The number of housing completions (all dwelling types) in a given area.
Methods and Limitations:
The Starts and Completions Survey is conducted by way of site visits which are used to confirm that new units have reached set stages in the construction process. Since most municipalities in the country issue building permits, these are used as an indication of where construction is likely to take place. In areas where there are no permits, reliance has to be placed either on local sources or searching procedures.
The Starts and Completions Survey is carried out monthly in urban areas with populations in excess of 50,000 as defined by the latest Census.
In urban areas with populations of 10,000 to 49,999, all starts are enumerated in the last month of each quarter (i.e. four times a year, in March, June, September and December). In these centres, completion activity is modeled based on historical patterns.
Monthly Starts and Completion activity in quarterly locations are statistically estimated at a provincial level for single and multi categories. Centres with populations below 10,000 are enumerated on a sample basis, also in the last month of each quarter (i.e. in March, June, September and December).
The Market Absorption Survey is carried out in conjunction with the Starts and Completions Survey, but is only conducted in urban areas with populations in excess of 50,000 and only for structures which are destined for the homeownership/condominium market. When a structure is recorded as completed, an update is also made as units are sold. The dwellings are then enumerated each month until such time as full absorption occurs. Sales prices are collected whenever possible. Builder-occupied units are marked as sold at completion and are no price is collected. Prices are only published when they would not result in the determination of individual responses provided.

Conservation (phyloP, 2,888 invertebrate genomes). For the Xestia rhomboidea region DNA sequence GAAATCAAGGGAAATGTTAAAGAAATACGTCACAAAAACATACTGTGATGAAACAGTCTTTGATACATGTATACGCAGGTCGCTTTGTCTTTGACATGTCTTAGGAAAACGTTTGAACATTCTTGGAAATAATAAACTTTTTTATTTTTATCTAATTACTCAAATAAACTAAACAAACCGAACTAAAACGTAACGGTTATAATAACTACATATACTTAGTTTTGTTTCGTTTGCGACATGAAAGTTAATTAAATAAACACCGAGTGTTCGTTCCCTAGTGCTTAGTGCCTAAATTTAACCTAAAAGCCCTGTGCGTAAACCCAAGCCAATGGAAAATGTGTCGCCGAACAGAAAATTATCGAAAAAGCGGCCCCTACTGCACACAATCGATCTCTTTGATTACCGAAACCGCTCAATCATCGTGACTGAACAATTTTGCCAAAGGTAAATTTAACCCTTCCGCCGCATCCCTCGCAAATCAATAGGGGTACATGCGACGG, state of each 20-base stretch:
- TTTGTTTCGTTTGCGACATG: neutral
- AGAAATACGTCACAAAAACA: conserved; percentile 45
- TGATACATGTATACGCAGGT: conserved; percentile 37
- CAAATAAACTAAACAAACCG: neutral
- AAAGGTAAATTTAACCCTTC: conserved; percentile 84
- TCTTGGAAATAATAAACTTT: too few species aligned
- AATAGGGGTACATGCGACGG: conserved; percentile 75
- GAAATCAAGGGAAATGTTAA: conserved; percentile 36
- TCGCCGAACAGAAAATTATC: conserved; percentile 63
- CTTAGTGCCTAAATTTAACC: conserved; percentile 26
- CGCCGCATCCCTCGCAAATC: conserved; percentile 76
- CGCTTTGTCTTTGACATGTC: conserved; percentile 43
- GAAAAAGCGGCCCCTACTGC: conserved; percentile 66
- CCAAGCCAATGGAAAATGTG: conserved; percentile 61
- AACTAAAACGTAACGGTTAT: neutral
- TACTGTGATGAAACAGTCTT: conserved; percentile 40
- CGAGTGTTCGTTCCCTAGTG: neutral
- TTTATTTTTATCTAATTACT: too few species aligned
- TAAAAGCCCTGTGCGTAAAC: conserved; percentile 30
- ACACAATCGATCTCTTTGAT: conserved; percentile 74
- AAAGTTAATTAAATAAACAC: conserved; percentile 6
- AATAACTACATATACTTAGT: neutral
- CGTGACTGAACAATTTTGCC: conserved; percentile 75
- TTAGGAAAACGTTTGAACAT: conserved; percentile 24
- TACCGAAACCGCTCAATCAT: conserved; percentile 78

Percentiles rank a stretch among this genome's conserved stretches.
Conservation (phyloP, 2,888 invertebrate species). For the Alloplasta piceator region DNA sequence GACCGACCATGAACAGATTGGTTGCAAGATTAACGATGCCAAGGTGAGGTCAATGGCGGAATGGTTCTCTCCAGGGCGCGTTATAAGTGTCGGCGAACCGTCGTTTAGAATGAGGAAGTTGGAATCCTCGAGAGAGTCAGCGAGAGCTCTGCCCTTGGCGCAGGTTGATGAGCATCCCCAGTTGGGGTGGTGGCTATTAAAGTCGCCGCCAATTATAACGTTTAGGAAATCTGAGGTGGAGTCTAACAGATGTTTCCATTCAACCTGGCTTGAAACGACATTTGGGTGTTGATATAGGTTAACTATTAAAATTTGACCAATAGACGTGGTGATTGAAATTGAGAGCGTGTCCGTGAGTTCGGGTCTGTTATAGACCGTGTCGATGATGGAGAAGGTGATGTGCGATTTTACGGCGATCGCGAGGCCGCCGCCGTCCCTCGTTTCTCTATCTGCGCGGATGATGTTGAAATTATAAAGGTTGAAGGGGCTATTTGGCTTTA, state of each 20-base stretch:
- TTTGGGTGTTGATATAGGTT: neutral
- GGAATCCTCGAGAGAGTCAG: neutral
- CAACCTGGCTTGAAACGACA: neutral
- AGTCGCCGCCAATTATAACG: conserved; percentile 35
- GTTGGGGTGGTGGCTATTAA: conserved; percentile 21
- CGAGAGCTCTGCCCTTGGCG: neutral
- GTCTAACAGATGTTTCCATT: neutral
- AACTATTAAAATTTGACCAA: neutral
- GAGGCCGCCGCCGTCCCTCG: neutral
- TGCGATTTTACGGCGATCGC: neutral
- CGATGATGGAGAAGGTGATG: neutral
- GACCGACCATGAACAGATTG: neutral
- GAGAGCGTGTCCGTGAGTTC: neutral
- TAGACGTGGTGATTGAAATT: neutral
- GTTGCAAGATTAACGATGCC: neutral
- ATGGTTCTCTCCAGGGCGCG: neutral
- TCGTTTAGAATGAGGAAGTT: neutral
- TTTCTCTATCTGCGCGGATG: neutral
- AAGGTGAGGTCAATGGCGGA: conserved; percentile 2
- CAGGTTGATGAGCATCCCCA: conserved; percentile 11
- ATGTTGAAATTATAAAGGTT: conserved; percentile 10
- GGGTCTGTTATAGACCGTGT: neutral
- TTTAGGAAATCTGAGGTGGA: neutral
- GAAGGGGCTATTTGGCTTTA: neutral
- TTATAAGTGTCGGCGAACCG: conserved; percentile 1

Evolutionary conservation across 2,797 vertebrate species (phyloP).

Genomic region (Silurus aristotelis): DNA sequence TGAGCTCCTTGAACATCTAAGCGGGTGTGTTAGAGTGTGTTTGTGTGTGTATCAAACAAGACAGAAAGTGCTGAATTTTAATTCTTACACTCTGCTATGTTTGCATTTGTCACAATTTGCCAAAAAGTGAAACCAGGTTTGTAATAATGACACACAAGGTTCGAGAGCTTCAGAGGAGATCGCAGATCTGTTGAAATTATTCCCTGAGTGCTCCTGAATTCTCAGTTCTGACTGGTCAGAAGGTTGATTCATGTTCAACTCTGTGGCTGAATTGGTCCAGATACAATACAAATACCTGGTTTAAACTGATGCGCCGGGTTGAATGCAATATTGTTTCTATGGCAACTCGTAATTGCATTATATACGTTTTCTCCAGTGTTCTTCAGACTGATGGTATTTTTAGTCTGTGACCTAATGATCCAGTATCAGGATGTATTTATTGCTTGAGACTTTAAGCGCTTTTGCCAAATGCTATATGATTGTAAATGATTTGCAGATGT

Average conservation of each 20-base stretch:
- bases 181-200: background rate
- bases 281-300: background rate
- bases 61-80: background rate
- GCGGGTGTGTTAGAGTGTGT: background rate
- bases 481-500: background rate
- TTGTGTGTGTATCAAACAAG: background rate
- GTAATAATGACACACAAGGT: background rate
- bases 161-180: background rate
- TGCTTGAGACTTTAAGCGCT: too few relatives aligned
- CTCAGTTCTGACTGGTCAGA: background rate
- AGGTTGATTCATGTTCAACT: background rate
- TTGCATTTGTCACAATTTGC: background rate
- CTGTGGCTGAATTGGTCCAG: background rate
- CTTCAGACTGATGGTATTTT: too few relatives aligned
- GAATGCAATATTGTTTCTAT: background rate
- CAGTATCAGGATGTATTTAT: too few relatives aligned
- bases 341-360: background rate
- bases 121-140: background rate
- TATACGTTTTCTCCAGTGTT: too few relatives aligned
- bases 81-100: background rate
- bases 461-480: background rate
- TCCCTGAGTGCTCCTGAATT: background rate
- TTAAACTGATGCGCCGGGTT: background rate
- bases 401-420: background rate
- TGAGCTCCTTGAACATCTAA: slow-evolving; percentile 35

The Starts and Completions Survey enumerates dwelling units in new structures only, designed for non-transient and year-round occupancy.
Dwelling Type Definitions:
A “Single-Detached” dwelling (also referred to as “Single”) is a building containing only one dwelling unit, which is completely separated on all sides from any other dwelling or structure. Includes link homes, where two units may share a common basement wall but are separated above grade. Also includes cluster-single developments.
A “Semi-Detached (Double)” dwelling (also referred to as “Semi”) is one of two dwellings located side-by-side in a building, adjoining no other structure and separated by a common or party wall extending from ground to roof.
A “Row (Townhouse)” dwelling is a one family dwelling unit in a row of three or more attached dwellings separated by a common or party wall extending from ground to roof.
The term “Apartment and other” includes all dwellings other than those described above, including structures commonly known as stacked townhouses, duplexes, triplexes, double duplexes and row duplexes.
Mobile homes are included in the surveys, where a mobile home is typically defined as a type of manufactured house that is completely assembled in a factory and then moved to a foundation before it is occupied.
Trailers or any other movable dwelling (the larger often referred to as a mobile home) with no permanent foundation are excluded from the survey.
Conversions and/or alterations within an existing structure are excluded from the surveys as are seasonal dwellings, such as: summer cottages, hunting and ski cabins, trailers and boat houses; and hostel accommodations, such as: hospitals, nursing homes, penal institutions, convents, monasteries, military and industrial camps, and collective types of accommodation such as: hotels, clubs, and lodging homes.
Housing Completions in the Sustainable Development Goals
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11. Make cities inclusive, safe, resilient and sustainable
Cities are hubs for ideas, commerce, culture, science, productivity, social development and much more. At their best, cities have enabled people to advance socially and economically.
However, many challenges exist to maintaining cities in a way that continues to create jobs and prosperity while not straining land and resources. Common urban challenges include congestion, lack of funds to provide basic services, a shortage of adequate housing and declining infrastructure.
The challenges cities face can be overcome in ways that allow them to continue to thrive and grow, while improving resource use and reducing pollution and poverty. The future we want includes cities of opportunities for all, with access to basic services, energy, housing, transportation and more.